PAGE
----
A decline in health or receipt of an unfavourable diagnosis often compels clients who don’t have an LPA in place to follow this process up. Although a will and an LPA are two separate legal documents, making an LPA is also the perfect time to invite your client to revise and update their will.

Changing an existing client will: drawbacks of codicils

One way of updating a will is to make a codicil. This is a testamentary document, separate from the will itself, which can add to, revoke, and amend specific clauses within an existing will. It can also be used to make new provisions not cited in the original document.

Although it may seem like a ‘quick fix’ there are several drawbacks to making a codicil instead of redrafting a client’s will. For example: a codicil must be constructed and executed correctly for it to be valid. If improperly carried out, a codicil can be ineffective – or worse, revoke the will entirely.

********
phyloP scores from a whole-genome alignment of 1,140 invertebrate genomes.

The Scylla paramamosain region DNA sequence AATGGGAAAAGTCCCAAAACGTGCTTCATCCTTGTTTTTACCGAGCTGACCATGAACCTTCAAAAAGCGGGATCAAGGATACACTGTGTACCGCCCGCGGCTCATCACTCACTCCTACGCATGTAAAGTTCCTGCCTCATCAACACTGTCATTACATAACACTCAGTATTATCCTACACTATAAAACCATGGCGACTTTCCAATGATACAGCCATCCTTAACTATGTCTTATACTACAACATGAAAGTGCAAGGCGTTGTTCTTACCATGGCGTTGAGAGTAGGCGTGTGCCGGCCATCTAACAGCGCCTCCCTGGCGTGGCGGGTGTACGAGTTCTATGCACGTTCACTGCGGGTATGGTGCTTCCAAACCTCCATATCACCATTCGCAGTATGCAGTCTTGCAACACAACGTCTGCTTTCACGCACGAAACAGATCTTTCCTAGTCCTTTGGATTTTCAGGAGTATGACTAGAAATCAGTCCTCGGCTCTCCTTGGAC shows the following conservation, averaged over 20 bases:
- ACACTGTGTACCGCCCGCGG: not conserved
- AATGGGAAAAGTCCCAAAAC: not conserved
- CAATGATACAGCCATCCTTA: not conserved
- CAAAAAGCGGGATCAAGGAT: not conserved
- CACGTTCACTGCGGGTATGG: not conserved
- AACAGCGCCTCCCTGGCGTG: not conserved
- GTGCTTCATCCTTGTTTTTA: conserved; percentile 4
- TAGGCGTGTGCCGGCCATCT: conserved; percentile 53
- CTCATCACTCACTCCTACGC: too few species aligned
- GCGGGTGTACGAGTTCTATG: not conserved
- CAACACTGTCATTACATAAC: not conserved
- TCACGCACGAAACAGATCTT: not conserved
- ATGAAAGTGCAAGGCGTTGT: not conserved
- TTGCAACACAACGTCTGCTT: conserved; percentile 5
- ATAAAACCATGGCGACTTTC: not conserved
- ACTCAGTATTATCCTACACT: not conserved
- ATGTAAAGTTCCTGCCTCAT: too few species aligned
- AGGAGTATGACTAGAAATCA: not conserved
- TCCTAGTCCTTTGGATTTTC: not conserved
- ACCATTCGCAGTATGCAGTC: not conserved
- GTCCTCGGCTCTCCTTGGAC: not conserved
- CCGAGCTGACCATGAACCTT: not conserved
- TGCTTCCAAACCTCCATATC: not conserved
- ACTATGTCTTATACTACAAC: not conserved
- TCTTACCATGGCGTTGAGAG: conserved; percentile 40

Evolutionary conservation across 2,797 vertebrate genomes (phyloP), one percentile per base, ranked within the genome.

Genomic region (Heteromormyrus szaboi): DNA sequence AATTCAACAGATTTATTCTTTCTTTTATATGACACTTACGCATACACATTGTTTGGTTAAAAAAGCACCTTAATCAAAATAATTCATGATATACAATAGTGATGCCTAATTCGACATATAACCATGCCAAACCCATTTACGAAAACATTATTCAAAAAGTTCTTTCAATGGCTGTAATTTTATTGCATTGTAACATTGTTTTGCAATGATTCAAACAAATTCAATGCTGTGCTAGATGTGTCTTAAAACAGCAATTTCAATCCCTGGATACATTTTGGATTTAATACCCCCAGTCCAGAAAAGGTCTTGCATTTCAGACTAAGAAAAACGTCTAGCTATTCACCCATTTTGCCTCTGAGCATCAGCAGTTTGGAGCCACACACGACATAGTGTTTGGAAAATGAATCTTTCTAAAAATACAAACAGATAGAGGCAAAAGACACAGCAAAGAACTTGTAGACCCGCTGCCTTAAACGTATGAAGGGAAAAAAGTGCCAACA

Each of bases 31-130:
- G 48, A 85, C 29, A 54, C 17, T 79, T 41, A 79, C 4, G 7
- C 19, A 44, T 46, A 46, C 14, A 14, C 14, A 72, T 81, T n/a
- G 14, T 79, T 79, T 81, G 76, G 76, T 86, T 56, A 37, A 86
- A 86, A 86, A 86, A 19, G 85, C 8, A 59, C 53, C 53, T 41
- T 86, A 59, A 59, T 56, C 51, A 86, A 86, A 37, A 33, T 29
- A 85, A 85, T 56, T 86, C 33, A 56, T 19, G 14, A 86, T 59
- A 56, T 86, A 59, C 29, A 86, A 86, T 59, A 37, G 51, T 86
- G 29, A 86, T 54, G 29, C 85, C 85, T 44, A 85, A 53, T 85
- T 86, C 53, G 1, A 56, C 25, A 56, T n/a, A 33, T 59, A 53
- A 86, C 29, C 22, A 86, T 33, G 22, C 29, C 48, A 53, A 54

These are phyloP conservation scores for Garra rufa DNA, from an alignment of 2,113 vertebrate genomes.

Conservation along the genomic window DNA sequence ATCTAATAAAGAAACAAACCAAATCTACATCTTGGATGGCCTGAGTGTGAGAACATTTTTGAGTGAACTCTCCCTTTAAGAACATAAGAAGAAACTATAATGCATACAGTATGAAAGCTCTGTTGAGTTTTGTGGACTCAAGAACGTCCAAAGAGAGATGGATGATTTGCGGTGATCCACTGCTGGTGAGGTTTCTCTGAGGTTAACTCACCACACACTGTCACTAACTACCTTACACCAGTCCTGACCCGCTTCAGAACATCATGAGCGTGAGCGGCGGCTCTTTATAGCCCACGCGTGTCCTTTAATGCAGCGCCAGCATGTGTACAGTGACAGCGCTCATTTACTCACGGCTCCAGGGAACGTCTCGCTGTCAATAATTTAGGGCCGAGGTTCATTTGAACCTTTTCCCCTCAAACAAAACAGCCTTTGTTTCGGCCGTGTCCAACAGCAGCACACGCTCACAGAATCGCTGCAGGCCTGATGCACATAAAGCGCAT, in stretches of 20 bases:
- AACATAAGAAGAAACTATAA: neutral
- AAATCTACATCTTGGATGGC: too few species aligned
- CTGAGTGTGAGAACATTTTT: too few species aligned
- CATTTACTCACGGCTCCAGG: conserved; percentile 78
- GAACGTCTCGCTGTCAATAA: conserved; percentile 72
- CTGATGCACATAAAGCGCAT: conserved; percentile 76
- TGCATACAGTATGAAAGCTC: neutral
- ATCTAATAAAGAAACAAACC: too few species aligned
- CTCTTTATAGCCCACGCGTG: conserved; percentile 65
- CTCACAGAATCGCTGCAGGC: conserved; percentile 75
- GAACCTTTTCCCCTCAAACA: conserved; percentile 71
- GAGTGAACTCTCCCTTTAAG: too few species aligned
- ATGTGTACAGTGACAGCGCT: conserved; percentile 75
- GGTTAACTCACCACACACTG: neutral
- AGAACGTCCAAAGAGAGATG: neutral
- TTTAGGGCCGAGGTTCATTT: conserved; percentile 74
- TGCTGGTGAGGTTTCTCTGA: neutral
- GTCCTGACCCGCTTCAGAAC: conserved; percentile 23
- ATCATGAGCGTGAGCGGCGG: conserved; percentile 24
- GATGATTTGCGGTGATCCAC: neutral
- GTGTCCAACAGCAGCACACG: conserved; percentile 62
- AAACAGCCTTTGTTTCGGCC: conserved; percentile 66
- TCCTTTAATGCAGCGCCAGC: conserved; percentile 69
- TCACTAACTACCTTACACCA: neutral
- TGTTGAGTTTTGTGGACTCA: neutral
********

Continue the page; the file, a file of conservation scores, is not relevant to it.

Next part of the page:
Then there’s the issue of missing or misplaced documents. If a client’s will has one or more supplementary codicils, there’s a greater risk of these documents becoming lost or separated from the will. As there’s no mention of codicils in the original will, it’s possible an executor may be unaware of their existence or that the testator has made any amendments to their will.

Codicils can also cause confusion when it comes to interpreting a client’s will. Multiple codicils may even end up contradicting one another. If the wishes of the testator are unclear, it will be left for the court to decide the meaning of the will based on specific interpretation rules.